Two new studies out today in JAMA Psychiatry highlight the persistent questions about how cannabis might affect brain development.
In one study, twins had similar brain volume even when one used recreational marijuana and the other didn't. But in the second study, high-risk male teens who used marijuana did have changes in brain volume.
Experts agree that much remains unknown and the new findings just "scratch the surface."
"We do not know nearly enough about effects of cannabis on the brain, especially the developing brain," said Dr. David Goldman of the National Institute on Alcohol Abuse and Alcoholism in Rockville, Maryland, in email to Reuters Health.
For the twin study, researchers used interview and neuroimaging data collected between 2012 and 2014 from 71 pairs of young adult twins or siblings who had never used cannabis, 81 pairs who had both used cannabis at one point, and 89 pairs where one reported using cannabis and the other did not.
On the whole, those who reported ever using cannabis tended to have smaller volumes in certain areas of the brain, including the left amygdala and right ventral striatum, which are involved with emotions and reward, compared to those who had not used, but all were within the range of normal variation.
These differences seemed to be due to genetic or environmental variation, not to a causal role of marijuana in changing the brain, the authors wrote.
"Some have argued that cannabis use, particularly chronic use which we did not specifically study, might induce these morphological changes," said senior author Arpana Agrawal of Washington University in St. Louis.
"We provide an alternate explanation," Agrawal told Reuters Health by email. "In our study, even those who did not ever use cannabis had lower amygdala volumes if their brother or sister had used cannabis, suggesting that predisposing factors that siblings share contribute to the link between cannabis use and lower amygdala volume."
Twins with mismatched cannabis use histories did not appear to have differences in brain volume.
For the second study, researchers investigated the connection between cannabis use and schizophrenia in more than 1,500 adolescents and young adults at high risk for the condition.
More than half the participants were male. All were between the ages of 12 and 21 and in all of them, genetic testing had been done to assess their risk for schizophrenia.
Male participants with a high genetic risk for schizophrenia who reported using marijuana before age 16 had less thickness of the layers of the cerebral cortex than non-users.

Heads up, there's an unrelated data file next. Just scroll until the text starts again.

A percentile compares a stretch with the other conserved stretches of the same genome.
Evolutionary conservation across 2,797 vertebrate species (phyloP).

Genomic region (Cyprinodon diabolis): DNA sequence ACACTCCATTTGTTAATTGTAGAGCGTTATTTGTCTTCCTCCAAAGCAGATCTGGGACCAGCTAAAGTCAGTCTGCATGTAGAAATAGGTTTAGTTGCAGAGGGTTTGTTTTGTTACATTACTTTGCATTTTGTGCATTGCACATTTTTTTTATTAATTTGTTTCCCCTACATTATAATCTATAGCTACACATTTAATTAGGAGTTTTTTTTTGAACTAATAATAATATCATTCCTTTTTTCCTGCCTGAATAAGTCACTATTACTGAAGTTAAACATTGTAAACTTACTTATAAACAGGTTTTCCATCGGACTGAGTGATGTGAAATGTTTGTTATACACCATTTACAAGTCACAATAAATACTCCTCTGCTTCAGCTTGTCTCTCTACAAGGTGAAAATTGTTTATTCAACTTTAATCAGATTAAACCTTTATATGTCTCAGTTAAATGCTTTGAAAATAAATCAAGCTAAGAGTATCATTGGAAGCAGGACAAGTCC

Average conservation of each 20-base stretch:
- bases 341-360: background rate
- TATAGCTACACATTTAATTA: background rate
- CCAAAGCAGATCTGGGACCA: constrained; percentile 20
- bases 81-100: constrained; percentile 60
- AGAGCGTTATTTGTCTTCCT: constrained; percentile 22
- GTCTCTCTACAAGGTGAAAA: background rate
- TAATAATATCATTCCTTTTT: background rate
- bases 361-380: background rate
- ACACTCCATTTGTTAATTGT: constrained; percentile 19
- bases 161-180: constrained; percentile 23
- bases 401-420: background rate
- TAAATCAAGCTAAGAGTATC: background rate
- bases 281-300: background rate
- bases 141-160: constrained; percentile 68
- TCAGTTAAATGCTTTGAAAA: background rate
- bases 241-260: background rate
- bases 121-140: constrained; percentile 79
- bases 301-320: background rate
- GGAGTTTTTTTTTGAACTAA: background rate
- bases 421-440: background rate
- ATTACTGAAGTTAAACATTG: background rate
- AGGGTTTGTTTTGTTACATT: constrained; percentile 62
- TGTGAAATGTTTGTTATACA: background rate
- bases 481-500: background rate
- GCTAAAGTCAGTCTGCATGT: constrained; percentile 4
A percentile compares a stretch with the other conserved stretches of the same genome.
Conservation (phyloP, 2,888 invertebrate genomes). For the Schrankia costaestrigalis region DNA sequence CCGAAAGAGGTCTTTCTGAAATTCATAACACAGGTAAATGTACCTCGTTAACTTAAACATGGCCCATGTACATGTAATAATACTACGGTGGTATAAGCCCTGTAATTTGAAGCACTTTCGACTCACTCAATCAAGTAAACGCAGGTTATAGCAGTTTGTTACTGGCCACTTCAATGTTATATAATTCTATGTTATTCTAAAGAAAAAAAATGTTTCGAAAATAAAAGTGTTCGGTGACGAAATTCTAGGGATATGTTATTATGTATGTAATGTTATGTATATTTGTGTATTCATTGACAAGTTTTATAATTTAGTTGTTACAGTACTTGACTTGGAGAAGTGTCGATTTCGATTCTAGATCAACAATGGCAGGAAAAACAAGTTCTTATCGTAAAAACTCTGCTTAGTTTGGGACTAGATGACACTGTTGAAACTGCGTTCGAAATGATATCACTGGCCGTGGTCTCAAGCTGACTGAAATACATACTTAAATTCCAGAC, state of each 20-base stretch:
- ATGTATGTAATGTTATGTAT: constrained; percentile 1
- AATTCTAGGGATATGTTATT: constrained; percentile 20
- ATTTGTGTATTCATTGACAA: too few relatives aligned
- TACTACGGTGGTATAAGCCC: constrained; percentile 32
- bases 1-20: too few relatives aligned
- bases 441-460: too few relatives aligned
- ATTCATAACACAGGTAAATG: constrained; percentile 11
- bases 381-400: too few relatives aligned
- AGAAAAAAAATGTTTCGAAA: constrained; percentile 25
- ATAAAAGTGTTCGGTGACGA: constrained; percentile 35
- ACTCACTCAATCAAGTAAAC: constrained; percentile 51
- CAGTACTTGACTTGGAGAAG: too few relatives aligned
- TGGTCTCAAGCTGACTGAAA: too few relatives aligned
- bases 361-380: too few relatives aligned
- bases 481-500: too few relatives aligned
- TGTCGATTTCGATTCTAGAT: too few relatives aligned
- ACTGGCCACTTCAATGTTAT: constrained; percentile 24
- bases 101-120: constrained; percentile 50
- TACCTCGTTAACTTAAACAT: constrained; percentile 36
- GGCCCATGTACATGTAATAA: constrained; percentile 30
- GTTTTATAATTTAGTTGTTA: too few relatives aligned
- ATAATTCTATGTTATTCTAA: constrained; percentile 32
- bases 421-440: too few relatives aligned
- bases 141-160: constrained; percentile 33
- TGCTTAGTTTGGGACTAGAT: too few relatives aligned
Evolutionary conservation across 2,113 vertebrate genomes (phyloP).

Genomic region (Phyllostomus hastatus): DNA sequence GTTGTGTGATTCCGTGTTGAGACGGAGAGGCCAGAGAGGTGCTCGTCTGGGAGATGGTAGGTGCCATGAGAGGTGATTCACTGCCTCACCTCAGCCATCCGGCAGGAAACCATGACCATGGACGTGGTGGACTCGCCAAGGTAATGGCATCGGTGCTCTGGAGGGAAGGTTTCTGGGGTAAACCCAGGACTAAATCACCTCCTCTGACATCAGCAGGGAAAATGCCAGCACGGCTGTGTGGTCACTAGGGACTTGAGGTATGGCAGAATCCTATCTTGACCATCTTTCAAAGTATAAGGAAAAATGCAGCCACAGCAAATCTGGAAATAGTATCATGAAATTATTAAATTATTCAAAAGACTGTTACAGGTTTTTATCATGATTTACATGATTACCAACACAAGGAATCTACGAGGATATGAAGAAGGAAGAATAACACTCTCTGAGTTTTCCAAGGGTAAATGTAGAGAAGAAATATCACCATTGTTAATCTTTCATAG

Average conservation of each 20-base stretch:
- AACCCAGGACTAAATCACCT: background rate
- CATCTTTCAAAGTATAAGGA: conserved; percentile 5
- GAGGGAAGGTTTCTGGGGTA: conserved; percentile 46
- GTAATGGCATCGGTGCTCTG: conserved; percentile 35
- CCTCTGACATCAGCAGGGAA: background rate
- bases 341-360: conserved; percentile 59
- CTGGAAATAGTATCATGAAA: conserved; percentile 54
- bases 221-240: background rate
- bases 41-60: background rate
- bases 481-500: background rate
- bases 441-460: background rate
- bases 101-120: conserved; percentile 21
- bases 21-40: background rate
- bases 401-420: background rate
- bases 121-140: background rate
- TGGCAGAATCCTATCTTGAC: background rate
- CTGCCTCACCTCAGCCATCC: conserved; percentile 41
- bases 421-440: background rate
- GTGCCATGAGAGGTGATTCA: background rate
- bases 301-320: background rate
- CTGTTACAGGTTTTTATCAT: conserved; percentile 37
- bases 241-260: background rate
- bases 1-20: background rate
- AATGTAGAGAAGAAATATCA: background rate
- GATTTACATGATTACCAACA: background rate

Cortical thickness indicates "how 'bushy' the cells are, how many branches they have, how good they might be at processing information," said senior author Dr. Tomas Paus of the Rotman Research Institute in Toronto. But this study did not test thinking ability or other actual clinical changes.
The researchers did not see any links between marijuana use and brain volume in low-risk males nor in low or high-risk females.
For certain men with a predisposition to schizophrenia, however, using cannabis may alter brain development - but this study cannot prove that smoking marijuana causes changes in the brain, the authors wrote.
"Something might be going on in the male brain that may make it a bit more vulnerable," Paus said.
Boys with higher risk were no more likely to use cannabis than those with lower risk, so it's unlikely that they were "self-medicating" with the drug, told Reuters Health by phone.
In general, the results are useful for researchers, but most people should not be concerned by them, he said.
"What they should worry about is if mental illness runs in their family and they started using cannabis early," Paus said. "Also remember we don't know if the differences we see in adolescence get worse, persist, or disappear," he said.
Goldman, who wrote an editorial accompanying the new studies, added in his email, "What this new research shows is that it is also dangerous to make assumptions about causality from correlation."
Young cannabis users turn out differently than others, but were already innately different, either because of genetic factors or early life experience, he said.
"There are so many different ways to look at the brain, we just scratch the surface here," Paus said.